GG loves to read. She loves to read so much that it has frequently got her into trouble; sneaking illicitly indoors at break time to hide in the library; disappearing on play-dates to raid her companion’s bookshelf; and countless fairy-light reading episodes where she has been threatened with blindness to make her consent to sleeping. I took these video clips over the course of 24 hours last week:
Born to read
It is fair to say that life would be miserable for my daughter if she couldn’t read. Life would be a lot less pleasant for her family too, as we attempted to keep her energetic mind busy all day, and wind it down before bedtime. So I am nonplussed about how on earth families cope, when when their children cannot read.
Save the Children have today released Too Young to Fail, a report which claims that children who have below average reading skills at the age of 7 are significantly less likely to achieve 5 good GCSE grades at 16, affecting their life outcomes dramatically. Unsurprisingly it is the UK’s poorest children who are most likely to fall into this category. With families spending all their time working to earn enough to survive, or unable to afford a home full of books for their children, schools just don’t have the resource to enrich these children’s reading experiences enough to compensate.
Save the Children want to change the focus put on nurturing this basic educational skill to help not only the children concerned, but the UK economy through the future earnings potential of all our children. The need to act is put into sharp relief when you read these facts:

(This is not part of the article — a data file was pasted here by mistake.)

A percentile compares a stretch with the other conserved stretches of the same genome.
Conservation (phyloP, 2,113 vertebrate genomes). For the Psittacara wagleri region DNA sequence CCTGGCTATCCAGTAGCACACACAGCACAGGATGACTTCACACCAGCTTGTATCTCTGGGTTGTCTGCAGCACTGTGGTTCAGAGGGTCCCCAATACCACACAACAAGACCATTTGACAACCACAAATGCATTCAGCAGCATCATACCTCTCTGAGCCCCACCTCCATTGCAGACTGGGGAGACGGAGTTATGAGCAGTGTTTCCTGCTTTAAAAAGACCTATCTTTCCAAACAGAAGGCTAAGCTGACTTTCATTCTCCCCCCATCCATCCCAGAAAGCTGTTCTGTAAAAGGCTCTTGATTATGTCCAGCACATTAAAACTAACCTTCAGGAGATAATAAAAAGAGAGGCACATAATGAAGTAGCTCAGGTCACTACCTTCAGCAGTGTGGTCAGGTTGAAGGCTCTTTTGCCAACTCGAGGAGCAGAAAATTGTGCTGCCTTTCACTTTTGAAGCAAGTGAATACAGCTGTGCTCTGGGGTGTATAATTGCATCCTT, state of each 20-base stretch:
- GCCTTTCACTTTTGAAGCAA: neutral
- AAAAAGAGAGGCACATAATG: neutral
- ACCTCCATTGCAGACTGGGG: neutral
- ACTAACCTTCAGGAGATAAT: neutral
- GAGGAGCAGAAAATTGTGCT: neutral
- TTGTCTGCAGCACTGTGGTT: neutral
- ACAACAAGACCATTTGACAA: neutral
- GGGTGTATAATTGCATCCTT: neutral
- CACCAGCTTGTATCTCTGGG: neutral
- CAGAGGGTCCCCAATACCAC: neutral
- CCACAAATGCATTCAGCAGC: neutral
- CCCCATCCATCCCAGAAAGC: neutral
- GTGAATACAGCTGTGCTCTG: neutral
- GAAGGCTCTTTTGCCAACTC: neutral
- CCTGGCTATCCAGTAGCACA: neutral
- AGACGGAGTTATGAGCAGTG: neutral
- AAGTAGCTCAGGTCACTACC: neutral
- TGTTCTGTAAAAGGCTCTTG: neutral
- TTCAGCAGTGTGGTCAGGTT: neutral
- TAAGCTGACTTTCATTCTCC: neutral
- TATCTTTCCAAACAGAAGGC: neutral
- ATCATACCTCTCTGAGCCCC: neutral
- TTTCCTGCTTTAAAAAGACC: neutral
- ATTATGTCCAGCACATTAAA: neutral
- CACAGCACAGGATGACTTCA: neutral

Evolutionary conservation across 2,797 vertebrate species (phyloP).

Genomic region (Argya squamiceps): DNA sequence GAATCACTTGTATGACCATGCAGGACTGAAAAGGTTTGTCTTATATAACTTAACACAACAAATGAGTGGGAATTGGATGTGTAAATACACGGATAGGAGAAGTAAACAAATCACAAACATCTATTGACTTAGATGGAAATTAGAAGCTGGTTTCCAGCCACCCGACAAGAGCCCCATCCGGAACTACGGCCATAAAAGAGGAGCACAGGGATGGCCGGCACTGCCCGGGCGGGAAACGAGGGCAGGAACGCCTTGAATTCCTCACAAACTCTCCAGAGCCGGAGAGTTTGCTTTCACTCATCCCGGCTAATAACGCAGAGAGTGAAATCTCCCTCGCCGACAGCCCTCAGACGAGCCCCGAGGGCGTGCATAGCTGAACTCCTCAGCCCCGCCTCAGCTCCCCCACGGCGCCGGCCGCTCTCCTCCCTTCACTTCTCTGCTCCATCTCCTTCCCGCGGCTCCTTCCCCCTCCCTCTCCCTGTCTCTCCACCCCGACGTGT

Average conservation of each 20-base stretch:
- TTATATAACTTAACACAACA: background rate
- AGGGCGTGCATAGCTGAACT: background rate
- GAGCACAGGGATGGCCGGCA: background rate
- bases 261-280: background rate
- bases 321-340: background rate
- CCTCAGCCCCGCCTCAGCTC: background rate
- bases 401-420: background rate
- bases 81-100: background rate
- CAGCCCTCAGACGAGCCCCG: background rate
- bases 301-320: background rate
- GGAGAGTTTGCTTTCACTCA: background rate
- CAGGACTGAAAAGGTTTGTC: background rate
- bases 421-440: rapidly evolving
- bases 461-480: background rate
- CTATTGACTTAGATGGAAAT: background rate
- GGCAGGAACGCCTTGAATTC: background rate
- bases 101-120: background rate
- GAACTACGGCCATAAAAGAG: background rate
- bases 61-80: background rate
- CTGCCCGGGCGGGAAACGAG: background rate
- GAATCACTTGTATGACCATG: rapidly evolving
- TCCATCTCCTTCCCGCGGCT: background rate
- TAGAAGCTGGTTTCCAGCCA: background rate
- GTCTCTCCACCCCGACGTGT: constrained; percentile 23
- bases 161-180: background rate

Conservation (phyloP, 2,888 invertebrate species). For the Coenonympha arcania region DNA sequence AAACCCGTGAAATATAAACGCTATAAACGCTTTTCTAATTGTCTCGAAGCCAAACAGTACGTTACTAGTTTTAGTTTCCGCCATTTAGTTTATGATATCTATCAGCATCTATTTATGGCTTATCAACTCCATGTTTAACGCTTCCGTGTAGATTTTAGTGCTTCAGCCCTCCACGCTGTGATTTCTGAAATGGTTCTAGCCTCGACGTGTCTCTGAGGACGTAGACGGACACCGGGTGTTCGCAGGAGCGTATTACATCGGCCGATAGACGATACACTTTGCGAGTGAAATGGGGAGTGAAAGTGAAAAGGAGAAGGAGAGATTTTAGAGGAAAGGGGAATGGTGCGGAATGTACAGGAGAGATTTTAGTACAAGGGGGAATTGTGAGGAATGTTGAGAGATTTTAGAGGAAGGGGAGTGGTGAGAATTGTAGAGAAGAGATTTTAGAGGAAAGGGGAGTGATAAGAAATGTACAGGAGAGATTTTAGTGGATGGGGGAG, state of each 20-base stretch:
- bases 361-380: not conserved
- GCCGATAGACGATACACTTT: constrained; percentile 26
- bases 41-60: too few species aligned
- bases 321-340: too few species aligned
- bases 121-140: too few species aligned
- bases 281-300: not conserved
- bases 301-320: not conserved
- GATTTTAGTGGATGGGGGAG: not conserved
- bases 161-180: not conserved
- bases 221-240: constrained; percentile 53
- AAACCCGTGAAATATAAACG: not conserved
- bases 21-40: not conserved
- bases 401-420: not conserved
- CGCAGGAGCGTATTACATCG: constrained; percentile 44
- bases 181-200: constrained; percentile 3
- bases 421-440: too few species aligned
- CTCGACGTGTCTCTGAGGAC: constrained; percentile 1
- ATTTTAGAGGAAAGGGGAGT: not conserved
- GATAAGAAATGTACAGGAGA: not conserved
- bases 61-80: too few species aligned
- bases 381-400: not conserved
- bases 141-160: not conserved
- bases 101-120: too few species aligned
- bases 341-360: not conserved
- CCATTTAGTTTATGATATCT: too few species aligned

- Last year 1 in 4 children left primary schools without the basic reading and writing skills needed to continue a successful education.
- By the age of 7 nearly 80% of the difference between the GCSE results of poor and rich children is already established.
- The first 2 years at school are key in levelling out this difference in reading achievment.
- Fewer than one in six children from low-income families who have fallen behind by the age of seven will go on to achieve five good GCSEs, including English and maths.
So through no fault of their own, children as young as seven are on course for poorer life chance before they have even started. Save the Children want to change this outcome. Today they launch Born to Read, in partnership with Beanstalk, a programme which will see thousands of volunteers reading with 23,000 children in primary schools, to help foster a love of reading that will change lives. They are also expanding their hugely successful FAST parenting programme to help more families in deprived areas change outcomes for their children.
How you can help change the story:
By signing up to be a ‘change maker’, you can help change the story for these children, and for our society as a whole. Depending on your time and what kind of support you feel best equipped to give you could –
- Volunteer – by reading in local schools with children who are struggling, to help them catch up.
- Campaign – help Save the Children to gain commitments from all political parties before the 2015 election to back this initiative and improve educational support for under-achieving children.
- Fundraising – help with ongoing initiatives to fund this change for our children, and for the future of the UK economy.
Please join me and sign up to be a change maker so that one day all children can feel like this:
If you blog, or have a Facebook account, you can also help by posting a photo of your child with a favourite book? Use the #EducationMatters on Twitter, or tag Save the Children UK on Facebook in your post so they can share your support. Or use the sharing buttons below to share this post with friends and family on Facebook or email. The more people who see this post, the more chance we have of signing up change makers and changing our futures.